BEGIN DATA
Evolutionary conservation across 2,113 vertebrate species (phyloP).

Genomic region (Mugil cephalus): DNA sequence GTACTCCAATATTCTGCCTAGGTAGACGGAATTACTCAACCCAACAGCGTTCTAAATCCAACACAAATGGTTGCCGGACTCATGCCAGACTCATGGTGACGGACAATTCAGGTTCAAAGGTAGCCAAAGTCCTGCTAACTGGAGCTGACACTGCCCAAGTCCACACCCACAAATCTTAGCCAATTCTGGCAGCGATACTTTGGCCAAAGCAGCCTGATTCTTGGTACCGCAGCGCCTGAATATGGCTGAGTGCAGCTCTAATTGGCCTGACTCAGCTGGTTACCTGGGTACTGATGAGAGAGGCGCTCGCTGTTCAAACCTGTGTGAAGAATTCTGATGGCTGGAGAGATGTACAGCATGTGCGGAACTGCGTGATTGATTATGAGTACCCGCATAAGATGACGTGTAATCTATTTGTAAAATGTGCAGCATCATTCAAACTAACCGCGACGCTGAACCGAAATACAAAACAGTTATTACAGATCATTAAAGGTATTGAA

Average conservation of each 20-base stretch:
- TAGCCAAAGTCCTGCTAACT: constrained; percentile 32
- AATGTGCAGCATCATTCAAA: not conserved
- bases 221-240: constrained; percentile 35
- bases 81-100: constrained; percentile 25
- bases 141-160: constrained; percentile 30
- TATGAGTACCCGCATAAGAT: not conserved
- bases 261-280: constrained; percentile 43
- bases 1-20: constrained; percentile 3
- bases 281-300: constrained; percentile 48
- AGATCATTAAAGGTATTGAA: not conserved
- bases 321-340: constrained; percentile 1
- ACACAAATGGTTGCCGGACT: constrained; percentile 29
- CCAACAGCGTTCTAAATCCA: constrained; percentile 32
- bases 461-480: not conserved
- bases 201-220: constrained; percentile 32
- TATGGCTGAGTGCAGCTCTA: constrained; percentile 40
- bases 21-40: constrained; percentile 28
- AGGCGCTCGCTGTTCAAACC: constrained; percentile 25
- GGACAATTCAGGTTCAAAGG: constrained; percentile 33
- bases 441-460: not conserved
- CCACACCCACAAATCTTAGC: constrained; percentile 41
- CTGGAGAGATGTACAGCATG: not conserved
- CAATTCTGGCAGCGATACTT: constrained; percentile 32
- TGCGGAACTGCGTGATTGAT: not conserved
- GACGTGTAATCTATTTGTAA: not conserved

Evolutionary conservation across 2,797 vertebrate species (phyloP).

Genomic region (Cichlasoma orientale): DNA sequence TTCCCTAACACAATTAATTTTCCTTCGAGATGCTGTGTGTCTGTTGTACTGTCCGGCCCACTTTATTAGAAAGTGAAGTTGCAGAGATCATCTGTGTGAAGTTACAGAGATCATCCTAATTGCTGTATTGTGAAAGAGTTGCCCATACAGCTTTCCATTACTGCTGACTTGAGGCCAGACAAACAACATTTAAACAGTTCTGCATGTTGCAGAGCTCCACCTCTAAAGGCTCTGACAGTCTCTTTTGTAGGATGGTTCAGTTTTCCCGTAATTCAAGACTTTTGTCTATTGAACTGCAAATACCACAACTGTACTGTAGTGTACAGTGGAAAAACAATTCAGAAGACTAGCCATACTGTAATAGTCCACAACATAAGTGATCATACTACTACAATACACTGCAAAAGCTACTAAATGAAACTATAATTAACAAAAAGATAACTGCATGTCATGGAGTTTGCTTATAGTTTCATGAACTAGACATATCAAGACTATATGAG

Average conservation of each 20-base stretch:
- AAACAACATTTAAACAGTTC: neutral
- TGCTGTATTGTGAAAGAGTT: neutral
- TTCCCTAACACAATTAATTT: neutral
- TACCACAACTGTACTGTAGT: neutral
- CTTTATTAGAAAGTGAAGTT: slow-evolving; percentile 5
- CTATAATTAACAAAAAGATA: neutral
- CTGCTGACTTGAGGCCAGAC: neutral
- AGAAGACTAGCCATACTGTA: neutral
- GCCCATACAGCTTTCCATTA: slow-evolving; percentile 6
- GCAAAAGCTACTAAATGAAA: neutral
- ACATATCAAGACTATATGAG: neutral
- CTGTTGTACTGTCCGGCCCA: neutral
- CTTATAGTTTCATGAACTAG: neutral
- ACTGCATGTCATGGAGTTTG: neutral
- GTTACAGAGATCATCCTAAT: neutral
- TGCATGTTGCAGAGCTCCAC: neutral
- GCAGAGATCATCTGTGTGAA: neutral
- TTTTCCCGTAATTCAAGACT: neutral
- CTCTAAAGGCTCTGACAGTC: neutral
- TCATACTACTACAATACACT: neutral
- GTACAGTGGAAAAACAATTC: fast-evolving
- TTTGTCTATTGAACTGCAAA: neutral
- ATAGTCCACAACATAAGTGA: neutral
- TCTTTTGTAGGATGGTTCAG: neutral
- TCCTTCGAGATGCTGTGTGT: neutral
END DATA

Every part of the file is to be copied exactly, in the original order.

Evolutionary conservation across 2,113 vertebrate species (phyloP).

Genomic region (Mugil cephalus): DNA sequence GTACTCCAATATTCTGCCTAGGTAGACGGAATTACTCAACCCAACAGCGTTCTAAATCCAACACAAATGGTTGCCGGACTCATGCCAGACTCATGGTGACGGACAATTCAGGTTCAAAGGTAGCCAAAGTCCTGCTAACTGGAGCTGACACTGCCCAAGTCCACACCCACAAATCTTAGCCAATTCTGGCAGCGATACTTTGGCCAAAGCAGCCTGATTCTTGGTACCGCAGCGCCTGAATATGGCTGAGTGCAGCTCTAATTGGCCTGACTCAGCTGGTTACCTGGGTACTGATGAGAGAGGCGCTCGCTGTTCAAACCTGTGTGAAGAATTCTGATGGCTGGAGAGATGTACAGCATGTGCGGAACTGCGTGATTGATTATGAGTACCCGCATAAGATGACGTGTAATCTATTTGTAAAATGTGCAGCATCATTCAAACTAACCGCGACGCTGAACCGAAATACAAAACAGTTATTACAGATCATTAAAGGTATTGAA

Average conservation of each 20-base stretch:
- TAGCCAAAGTCCTGCTAACT: constrained; percentile 32
- AATGTGCAGCATCATTCAAA: not conserved
- bases 221-240: constrained; percentile 35
- bases 81-100: constrained; percentile 25
- bases 141-160: constrained; percentile 30
- TATGAGTACCCGCATAAGAT: not conserved
- bases 261-280: constrained; percentile 43
- bases 1-20: constrained; percentile 3
- bases 281-300: constrained; percentile 48
- AGATCATTAAAGGTATTGAA: not conserved
- bases 321-340: constrained; percentile 1
- ACACAAATGGTTGCCGGACT: constrained; percentile 29
- CCAACAGCGTTCTAAATCCA: constrained; percentile 32
- bases 461-480: not conserved
- bases 201-220: constrained; percentile 32
- TATGGCTGAGTGCAGCTCTA: constrained; percentile 40
- bases 21-40: constrained; percentile 28
- AGGCGCTCGCTGTTCAAACC: constrained; percentile 25
- GGACAATTCAGGTTCAAAGG: constrained; percentile 33
- bases 441-460: not conserved
- CCACACCCACAAATCTTAGC: constrained; percentile 41
- CTGGAGAGATGTACAGCATG: not conserved
- CAATTCTGGCAGCGATACTT: constrained; percentile 32
- TGCGGAACTGCGTGATTGAT: not conserved
- GACGTGTAATCTATTTGTAA: not conserved

Evolutionary conservation across 2,797 vertebrate species (phyloP).

Genomic region (Cichlasoma orientale): DNA sequence TTCCCTAACACAATTAATTTTCCTTCGAGATGCTGTGTGTCTGTTGTACTGTCCGGCCCACTTTATTAGAAAGTGAAGTTGCAGAGATCATCTGTGTGAAGTTACAGAGATCATCCTAATTGCTGTATTGTGAAAGAGTTGCCCATACAGCTTTCCATTACTGCTGACTTGAGGCCAGACAAACAACATTTAAACAGTTCTGCATGTTGCAGAGCTCCACCTCTAAAGGCTCTGACAGTCTCTTTTGTAGGATGGTTCAGTTTTCCCGTAATTCAAGACTTTTGTCTATTGAACTGCAAATACCACAACTGTACTGTAGTGTACAGTGGAAAAACAATTCAGAAGACTAGCCATACTGTAATAGTCCACAACATAAGTGATCATACTACTACAATACACTGCAAAAGCTACTAAATGAAACTATAATTAACAAAAAGATAACTGCATGTCATGGAGTTTGCTTATAGTTTCATGAACTAGACATATCAAGACTATATGAG

Average conservation of each 20-base stretch:
- AAACAACATTTAAACAGTTC: neutral
- TGCTGTATTGTGAAAGAGTT: neutral
- TTCCCTAACACAATTAATTT: neutral
- TACCACAACTGTACTGTAGT: neutral
- CTTTATTAGAAAGTGAAGTT: slow-evolving; percentile 5
- CTATAATTAACAAAAAGATA: neutral
- CTGCTGACTTGAGGCCAGAC: neutral
- AGAAGACTAGCCATACTGTA: neutral
- GCCCATACAGCTTTCCATTA: slow-evolving; percentile 6
- GCAAAAGCTACTAAATGAAA: neutral
- ACATATCAAGACTATATGAG: neutral
- CTGTTGTACTGTCCGGCCCA: neutral
- CTTATAGTTTCATGAACTAG: neutral
- ACTGCATGTCATGGAGTTTG: neutral
- GTTACAGAGATCATCCTAAT: neutral
- TGCATGTTGCAGAGCTCCAC: neutral
- GCAGAGATCATCTGTGTGAA: neutral
- TTTTCCCGTAATTCAAGACT: neutral
- CTCTAAAGGCTCTGACAGTC: neutral
- TCATACTACTACAATACACT: neutral
- GTACAGTGGAAAAACAATTC: fast-evolving
- TTTGTCTATTGAACTGCAAA: neutral
- ATAGTCCACAACATAAGTGA: neutral
- TCTTTTGTAGGATGGTTCAG: neutral
- TCCTTCGAGATGCTGTGTGT: neutral